Round 4: Shamrock O-Ringen, Day 2 Kerry 31/05/09
Round 5: NIOC Fermanagh 03/10/09
Round 6: Munster Championships, Tipperary 25/10/09
Round 7: Connacht Championships 29/11/09

Details of prizes will be announced later.
This reinstates the idea of a National League which used to be run by Frank Cunnane under the FIOA banner for all age classes. The scoring system will be the same as the Leinster League uses.

Sunday, 8 March 2009

40 Years of Irish Orienteering this April

William Augustine Mulligan: The (almost forgotten) Father of Irish Orienteering, by Aonghus ÓCléirigh

When and where exactly was Ireland's first orienteering event held? A half page article discovered by Pat Healy in the Clonmel Nationalist newspaper dated 19 April 1969 describes in detail the newly found sport and reports on the first event organised in this country (recorded in print or otherwise) - a competition planned and run for members of the 3rd Motor Squadron (FCA) based in Clonmel, Co. Tipperary.
The newspaper reports that on Sunday April 13th 1969 at Harney's Cross near Clonmel, 44 members of the 3rd Motor Squadron took part in the first orienteering event for FCA personnel over a 7-mile cross-country course from Boola Bridge to the Raven's Rock and back through the forest to Harney's Cross. (The current orienteering map of Kilsheelan covers some of the terrain used for that event.) The squadron was divided into district teams for the competition - Clonmel, Rathgormack, Carrick, Kilcash, Fethard, Lismolin and Mullinahone. Competitors ran in pairs; the three winning pairs in the various categories were Corporal Wm Harty and Trooper Wm Byme, Trooper Wm McGee and Trooper Devine, and Sergeant D Fahey and Trooper Dargan. Clonmel took the district team prize. The 'Clerk of the Course' was Corporal Tom Hannon, one of those whose photograph appears in the newspaper article.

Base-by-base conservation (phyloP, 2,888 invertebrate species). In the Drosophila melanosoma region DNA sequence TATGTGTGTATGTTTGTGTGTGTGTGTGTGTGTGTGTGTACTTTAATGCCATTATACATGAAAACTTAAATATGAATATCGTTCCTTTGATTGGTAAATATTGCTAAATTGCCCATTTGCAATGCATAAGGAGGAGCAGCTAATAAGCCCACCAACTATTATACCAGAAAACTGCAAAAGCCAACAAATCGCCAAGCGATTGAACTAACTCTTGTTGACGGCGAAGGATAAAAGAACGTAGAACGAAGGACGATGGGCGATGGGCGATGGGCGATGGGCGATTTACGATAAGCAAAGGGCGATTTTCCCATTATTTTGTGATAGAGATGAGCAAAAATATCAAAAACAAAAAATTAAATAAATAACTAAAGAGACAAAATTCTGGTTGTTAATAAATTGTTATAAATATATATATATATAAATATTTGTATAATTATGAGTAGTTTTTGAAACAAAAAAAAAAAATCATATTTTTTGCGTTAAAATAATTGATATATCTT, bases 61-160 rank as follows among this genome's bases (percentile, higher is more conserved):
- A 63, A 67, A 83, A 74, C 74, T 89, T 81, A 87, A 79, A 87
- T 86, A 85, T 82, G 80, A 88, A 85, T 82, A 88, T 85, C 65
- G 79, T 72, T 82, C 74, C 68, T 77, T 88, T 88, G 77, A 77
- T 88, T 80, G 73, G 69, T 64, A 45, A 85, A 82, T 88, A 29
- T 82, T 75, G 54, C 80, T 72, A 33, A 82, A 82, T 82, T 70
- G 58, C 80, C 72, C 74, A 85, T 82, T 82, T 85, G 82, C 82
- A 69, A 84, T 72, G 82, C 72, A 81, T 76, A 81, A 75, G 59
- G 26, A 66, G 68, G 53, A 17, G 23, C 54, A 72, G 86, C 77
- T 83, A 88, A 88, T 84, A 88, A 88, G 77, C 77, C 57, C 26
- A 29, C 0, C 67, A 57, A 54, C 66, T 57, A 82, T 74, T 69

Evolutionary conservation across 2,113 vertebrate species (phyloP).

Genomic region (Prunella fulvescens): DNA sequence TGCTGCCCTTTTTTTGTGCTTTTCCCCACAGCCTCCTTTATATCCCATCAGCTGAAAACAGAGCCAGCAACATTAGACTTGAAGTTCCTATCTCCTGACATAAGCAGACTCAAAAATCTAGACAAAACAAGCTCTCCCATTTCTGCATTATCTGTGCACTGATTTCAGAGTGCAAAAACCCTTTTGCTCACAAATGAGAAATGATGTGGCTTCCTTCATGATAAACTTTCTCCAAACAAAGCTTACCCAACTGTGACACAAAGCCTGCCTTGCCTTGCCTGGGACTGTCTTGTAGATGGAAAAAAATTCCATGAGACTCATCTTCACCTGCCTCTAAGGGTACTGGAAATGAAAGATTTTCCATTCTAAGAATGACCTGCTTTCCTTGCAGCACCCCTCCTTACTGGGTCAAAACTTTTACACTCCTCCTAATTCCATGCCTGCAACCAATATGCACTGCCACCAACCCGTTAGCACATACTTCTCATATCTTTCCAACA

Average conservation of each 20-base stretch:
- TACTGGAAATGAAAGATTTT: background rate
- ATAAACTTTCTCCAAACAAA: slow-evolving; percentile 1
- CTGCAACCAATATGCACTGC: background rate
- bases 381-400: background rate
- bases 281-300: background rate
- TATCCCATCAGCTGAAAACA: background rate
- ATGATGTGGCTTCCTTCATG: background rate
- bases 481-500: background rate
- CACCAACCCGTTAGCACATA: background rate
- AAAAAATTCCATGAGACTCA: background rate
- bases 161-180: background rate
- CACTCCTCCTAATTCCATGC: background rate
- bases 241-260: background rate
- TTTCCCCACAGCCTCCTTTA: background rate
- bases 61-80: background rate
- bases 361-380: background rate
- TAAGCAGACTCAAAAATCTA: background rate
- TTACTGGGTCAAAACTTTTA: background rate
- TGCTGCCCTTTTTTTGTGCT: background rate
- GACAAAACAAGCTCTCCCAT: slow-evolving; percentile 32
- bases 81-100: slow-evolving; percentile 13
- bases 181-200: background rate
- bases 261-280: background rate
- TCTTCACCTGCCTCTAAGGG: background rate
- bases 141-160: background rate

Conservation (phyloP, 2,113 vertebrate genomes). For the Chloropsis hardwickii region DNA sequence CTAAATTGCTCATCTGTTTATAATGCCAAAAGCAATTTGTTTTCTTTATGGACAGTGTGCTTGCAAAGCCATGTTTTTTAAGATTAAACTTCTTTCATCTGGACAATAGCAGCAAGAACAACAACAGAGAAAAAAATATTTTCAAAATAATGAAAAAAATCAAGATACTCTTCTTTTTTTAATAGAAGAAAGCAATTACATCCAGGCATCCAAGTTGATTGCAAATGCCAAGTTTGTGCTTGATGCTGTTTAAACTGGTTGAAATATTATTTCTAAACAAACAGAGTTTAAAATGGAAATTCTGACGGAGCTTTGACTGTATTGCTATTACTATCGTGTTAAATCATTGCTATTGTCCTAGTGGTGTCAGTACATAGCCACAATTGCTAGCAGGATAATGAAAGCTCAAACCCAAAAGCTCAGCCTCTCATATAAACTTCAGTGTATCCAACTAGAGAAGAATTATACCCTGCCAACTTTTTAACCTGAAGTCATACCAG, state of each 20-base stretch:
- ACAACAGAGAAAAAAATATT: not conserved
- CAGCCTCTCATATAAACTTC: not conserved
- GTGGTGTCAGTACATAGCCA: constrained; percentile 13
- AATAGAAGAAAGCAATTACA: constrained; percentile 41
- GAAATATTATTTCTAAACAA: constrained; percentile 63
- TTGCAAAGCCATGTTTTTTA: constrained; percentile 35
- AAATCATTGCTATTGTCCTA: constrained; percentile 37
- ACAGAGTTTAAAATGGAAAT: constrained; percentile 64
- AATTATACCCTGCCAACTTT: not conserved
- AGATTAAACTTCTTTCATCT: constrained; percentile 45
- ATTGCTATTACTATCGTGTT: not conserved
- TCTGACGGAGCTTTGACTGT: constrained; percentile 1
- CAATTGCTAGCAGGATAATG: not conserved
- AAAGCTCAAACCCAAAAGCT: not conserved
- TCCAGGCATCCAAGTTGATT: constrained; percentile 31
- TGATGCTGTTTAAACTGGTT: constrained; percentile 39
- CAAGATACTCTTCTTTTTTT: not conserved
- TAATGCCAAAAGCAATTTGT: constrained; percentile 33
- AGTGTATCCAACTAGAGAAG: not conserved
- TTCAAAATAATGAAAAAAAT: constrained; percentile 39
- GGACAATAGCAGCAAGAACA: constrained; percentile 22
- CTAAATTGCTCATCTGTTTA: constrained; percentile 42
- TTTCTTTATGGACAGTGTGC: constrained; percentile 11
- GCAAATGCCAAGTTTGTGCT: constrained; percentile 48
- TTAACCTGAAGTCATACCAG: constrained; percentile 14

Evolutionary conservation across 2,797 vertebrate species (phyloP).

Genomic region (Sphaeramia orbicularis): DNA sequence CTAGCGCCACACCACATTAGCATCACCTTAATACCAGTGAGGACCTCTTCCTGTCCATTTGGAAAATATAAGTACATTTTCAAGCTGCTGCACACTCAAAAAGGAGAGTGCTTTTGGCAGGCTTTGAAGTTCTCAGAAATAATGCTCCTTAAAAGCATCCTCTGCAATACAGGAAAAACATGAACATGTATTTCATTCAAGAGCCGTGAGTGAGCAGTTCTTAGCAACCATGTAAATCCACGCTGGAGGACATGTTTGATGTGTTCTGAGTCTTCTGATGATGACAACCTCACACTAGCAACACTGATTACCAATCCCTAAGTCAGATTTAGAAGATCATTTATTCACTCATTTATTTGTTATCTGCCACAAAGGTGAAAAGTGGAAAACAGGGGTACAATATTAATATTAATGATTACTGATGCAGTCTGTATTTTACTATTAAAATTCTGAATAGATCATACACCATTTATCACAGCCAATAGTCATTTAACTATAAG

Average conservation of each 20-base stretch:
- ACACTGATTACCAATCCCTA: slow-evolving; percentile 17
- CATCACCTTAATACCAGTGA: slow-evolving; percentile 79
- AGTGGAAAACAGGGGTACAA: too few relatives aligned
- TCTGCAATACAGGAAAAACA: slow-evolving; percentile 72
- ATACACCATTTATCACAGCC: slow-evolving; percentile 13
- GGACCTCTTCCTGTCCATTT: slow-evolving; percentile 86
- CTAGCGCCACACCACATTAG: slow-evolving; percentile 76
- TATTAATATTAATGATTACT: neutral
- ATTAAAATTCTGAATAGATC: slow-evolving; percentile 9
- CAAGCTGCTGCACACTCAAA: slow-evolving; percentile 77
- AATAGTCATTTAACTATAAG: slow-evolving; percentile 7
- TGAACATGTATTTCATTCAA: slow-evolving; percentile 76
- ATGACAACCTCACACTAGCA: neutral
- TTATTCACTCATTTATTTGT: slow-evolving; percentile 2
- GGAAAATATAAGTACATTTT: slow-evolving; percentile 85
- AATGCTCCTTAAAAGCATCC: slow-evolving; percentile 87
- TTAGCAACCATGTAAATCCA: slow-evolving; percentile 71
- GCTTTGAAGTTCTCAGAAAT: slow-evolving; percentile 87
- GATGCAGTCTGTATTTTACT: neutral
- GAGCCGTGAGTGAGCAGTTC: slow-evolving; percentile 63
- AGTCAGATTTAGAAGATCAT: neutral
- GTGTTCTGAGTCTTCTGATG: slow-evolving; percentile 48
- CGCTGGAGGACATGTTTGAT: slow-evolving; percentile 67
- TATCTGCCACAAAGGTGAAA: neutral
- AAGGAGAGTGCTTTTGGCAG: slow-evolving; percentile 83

Commandant William Augustine (Gus) Mulligan, commanding officer of the 3rd Motor Squadron in Clonmel, had encountered the sport while serving in Cyprus with the United Nations Peacekeeping Force. He was introduced to orienteering by a Capt N Engrist of the Swedish Battalion, and on his return in 1968 he passed on the sport to his unit in December 1968.
In a separate article published in the March 1969 edition of "An Cosantóir" - the Defence Forces in-house publication - Gus Mulligan describes orienteering as 'excellent military training, combining practical use of the map, compass work, physical fitness and intelligence.' He adds that 'the fastest does not always win as one may defeat a faster runner by skilful planning'. There is 'nothing new in orienteering, as it is practised in all armies of the world with the aid of a protractor, map and compass.' He attributes the advent of the SILVA compass (which combined protractor and compass in one unit) as greatly simplifying and demystifying navigation.
The early maps used for military orienteering in Ireland were of scale 6-inches- to-one-mile. Since there were few photocopiers in those days, copies were produced by first tracing the main features of the map on to a foil and then reproducing the traced image using the Gestetner printing apparatus (a mainstay of every Defence Forces Orderly Room of that time).
Where does Gus Mulligan's event fit within the currently accepted history of Irish orienteering? The re-discovered newspaper article places the Kilsheelan event as the first organised orienteering event in this country.

(Aonghus continues “The second orienteering event held here was the competition organised by Michael Lunt in Autumn 1969 in The Devil's Glen. A following event was run in the Glen of the Downs by Paddy O'Leary”. However, Eoin Rothery’s records have the Glen of the Downs event run by Paddy O’Leary on 1st October 1969, Niall Rice’s event at Blessington on 1st November 1969, and Mike Lunt’s Devil’s Glen event on December 26th 1969 - Ed).

Irish orienteers today are indebted to these, and many other pioneers of Irish orienteering - both civilian and military.